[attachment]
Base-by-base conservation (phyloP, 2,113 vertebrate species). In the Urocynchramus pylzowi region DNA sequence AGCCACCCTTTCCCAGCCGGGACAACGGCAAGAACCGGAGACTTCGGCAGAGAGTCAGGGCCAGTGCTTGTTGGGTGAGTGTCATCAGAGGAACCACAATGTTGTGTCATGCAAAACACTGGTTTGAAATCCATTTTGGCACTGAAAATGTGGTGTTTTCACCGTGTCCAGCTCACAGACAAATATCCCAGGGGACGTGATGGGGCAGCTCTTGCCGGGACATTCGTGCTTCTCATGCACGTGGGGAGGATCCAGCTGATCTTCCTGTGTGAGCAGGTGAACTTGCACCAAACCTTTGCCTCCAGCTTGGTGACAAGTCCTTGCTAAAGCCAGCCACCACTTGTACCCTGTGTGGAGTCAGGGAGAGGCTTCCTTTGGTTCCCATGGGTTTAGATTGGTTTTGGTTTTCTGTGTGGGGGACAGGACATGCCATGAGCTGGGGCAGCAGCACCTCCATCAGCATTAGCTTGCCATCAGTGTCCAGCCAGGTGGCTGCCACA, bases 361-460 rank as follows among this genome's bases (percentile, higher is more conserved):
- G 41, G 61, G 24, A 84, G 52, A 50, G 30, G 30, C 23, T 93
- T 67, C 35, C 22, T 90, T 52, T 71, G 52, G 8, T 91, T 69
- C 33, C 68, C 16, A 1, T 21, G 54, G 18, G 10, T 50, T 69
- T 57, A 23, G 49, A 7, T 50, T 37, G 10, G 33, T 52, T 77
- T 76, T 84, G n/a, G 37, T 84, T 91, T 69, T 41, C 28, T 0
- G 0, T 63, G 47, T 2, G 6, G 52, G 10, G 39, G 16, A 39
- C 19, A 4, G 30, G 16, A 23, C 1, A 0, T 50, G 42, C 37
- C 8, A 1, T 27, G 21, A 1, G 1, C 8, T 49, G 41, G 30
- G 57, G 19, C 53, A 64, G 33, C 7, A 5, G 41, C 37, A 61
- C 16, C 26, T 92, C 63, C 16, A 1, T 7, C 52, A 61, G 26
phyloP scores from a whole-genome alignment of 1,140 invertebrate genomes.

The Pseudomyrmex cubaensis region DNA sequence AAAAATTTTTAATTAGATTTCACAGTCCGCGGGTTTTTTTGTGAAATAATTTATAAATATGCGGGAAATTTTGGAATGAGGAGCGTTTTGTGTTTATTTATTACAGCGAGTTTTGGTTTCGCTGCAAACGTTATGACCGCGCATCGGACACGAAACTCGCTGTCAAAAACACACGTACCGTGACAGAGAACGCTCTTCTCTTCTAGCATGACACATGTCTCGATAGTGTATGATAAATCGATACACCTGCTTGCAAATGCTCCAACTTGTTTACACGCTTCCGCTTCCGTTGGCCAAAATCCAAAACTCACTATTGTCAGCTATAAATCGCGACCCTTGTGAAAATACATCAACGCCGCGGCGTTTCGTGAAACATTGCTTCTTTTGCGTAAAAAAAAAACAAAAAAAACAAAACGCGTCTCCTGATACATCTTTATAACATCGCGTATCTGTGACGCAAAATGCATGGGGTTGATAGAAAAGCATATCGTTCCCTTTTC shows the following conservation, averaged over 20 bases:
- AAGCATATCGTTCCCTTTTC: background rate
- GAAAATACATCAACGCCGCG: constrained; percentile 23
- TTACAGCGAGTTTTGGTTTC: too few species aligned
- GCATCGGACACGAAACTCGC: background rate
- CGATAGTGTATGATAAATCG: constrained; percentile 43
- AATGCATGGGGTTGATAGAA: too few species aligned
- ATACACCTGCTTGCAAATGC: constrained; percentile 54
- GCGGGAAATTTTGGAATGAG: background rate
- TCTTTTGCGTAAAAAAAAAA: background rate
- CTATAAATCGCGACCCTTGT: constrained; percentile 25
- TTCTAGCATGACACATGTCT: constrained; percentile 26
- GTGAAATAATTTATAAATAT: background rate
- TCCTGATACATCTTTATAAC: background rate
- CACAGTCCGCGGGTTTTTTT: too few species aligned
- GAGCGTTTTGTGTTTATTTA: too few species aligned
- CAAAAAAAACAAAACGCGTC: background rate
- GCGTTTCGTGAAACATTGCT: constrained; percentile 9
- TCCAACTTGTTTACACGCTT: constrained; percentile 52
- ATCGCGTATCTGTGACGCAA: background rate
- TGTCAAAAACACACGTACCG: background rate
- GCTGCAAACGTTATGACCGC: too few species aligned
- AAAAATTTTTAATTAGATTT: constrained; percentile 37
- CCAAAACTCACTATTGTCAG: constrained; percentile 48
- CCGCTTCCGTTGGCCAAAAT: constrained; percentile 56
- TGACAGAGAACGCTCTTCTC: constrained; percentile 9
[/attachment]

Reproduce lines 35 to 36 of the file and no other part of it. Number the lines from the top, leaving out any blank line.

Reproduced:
- AAAAATTTTTAATTAGATTT: constrained; percentile 37
- CCAAAACTCACTATTGTCAG: constrained; percentile 48